Ordinary of the Mass
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“The world with its lust is passing
but he who does the will of God abides forever.”
Those words are from Saint John's
first Epistle. And with them, he is telling us that the material life is
transient ... insignificant ... not important—but that, on the other
hand, the spiritual life endures forever, and is all that really matters;
that we should put some real effort into living the spiritual life.
Now, there are many things that
should be done to develop in the spiritual life, but before any of them can
begin in earnest we must begin to free ourselves from attachments to the
Saint John further tells us that “If
anyone loves the world, the love of the Father is not in him ... all that is
in the world is the lust of the flesh, the lust of the eyes, and the pride
of life ... these are not from the Father, but from the world.”
Given Saint John's enumeration, there are then three material affections
that must be overcome in order to progress in the spiritual life:
There is, first of all, “the lust of
the flesh”; the things spoken about in today's epistle: immodesty, wrath,
murder, quarrels, wild parties, and such like.
These are pretty obvious, and most people know if they have a problem with
one or more of them.
St. John speaks of what he calls
“the pride of life,” which is simply the lack of the humility that is
demanded by the Gospels. Think back to the Gospel of the Pharisee and the
Publican, or to the parable about those who seek the first place at table
when invited to a dinner “those who exalt themselves shall be humbled.”
Finally, he speaks about what he
calls “the lust of the eyes,” or an inordinate desire to possess material
goods and property. It also refers to the jealousy that results from
wanting things that we are unable to have especially when we see that our
neighbors have them.
We hear about pride and humility,
and the fight against bodily lust, on other Sundays. Today, the Gospel is
directing us to look at the idea of wealth and the attitude we should have
toward it. Our Lord's point today is that we cannot serve two masters.
“Mammon,” in the language of the Jews, means “riches.” He is telling us
that if we are to serve Him, we cannot be a servant to riches.
Our Lord is not proposing some sort
of utopian socialism; not calling us to live as the “flower children” of the
1960s—the so-called “hippies.” The appeal to the “lilies of the field” is
at least somewhat allegorical. The language of the Jews often required
exaggeration to make a point—hyperbole, we call it. But He is telling us to
put wealth and the use of material goods into proper perspective.
Money can be used for great good:
to feed the poor and care for the sick; to defend the weak against
oppressors; to spread the word of the Gospel; to build beautiful churches
for the honor of God.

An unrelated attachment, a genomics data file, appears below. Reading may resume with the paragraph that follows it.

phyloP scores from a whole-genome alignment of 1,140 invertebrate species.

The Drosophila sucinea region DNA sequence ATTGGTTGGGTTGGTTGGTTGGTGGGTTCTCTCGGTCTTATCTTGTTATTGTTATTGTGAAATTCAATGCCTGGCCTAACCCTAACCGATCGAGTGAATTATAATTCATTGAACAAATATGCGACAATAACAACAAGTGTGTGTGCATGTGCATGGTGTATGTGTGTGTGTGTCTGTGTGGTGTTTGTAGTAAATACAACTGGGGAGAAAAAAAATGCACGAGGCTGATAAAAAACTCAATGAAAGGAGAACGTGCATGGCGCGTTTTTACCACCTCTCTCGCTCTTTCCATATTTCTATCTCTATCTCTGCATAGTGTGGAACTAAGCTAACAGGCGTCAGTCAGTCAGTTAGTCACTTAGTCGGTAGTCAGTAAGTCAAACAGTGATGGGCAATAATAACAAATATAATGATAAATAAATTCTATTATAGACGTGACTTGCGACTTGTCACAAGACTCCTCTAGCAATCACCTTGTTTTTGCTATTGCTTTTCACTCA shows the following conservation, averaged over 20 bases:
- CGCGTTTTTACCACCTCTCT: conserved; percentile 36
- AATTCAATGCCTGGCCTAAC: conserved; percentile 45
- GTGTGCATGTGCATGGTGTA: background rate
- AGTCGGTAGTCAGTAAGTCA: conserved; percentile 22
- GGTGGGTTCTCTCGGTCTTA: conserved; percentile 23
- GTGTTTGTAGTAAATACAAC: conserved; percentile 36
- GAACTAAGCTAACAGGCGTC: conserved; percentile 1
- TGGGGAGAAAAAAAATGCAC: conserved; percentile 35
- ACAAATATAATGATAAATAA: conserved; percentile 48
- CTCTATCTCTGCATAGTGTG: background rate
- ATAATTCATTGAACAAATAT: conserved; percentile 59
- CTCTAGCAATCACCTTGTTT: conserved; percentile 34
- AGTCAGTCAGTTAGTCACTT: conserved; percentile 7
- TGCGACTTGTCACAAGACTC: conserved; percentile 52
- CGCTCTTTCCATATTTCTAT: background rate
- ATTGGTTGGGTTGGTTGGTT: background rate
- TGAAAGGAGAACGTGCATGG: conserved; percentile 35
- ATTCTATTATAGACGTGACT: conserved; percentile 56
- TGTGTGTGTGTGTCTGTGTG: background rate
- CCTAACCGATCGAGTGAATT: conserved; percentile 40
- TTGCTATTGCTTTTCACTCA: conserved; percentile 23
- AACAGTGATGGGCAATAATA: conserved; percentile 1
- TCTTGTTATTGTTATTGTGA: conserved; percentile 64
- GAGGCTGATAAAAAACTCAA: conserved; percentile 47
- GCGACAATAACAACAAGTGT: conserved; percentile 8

But we are not to be servants of the
dollar. Rather, the dollar is to serve our needs. There is something
obviously wrong with the person whose main interest is in accumulating money
for its own sake. This is simply a practical truth. Money has no value in
itself—more and more, it is just an entry in a ledger in the bank's
computer. And great evil is caused when the people ignore the real things
in life, concentrating on money, or on complaining that they don't have
Our Lord is telling us not to allow
ourselves to be weighed down by the non-essential things of the material
world—particularly when they keep us from rising to the level of the
spiritual things in life. As God who became man, Jesus Christ could have
been born into the family of the wealthiest king on earth—instead he chose
to be born into the house of a humble carpenter who lived in the backwoods
of Israel. We are always wise to imitate Christ.
September is the month of the Holy
Cross, a symbol of self-abnegation, of renunciation of the allurements of
the world, of refusal to be weighed down by unnecessary material
constraints. In monasteries and some religious communities, the feast of
the Holy Cross on the 14th of the coming month of September is the beginning
of a fast very much like that of Lent—an Advent fast, if you will that lasts
up until Christmas day.
Even if such a fast is not part of
our life, we ought still to incorporate some of the elements of the
penitential season in our lives throughout the year: prayer, fasting,
penance, mortification, almsgiving: all of these things have something in
common—they help us to make use of our material resources in such a way as
to rise to the spiritual life. We must make frequent and regular use of
them—all throughout the year.
Above all, let us allow today's
readings to remind us that our hearts must be directed to the things of God,
not bound by attachment to the things of earth. “Do not be anxious. Your
Father knows that you need these things. Seek first the kingdom of God and
His justice, and all these things shall be given you beside.”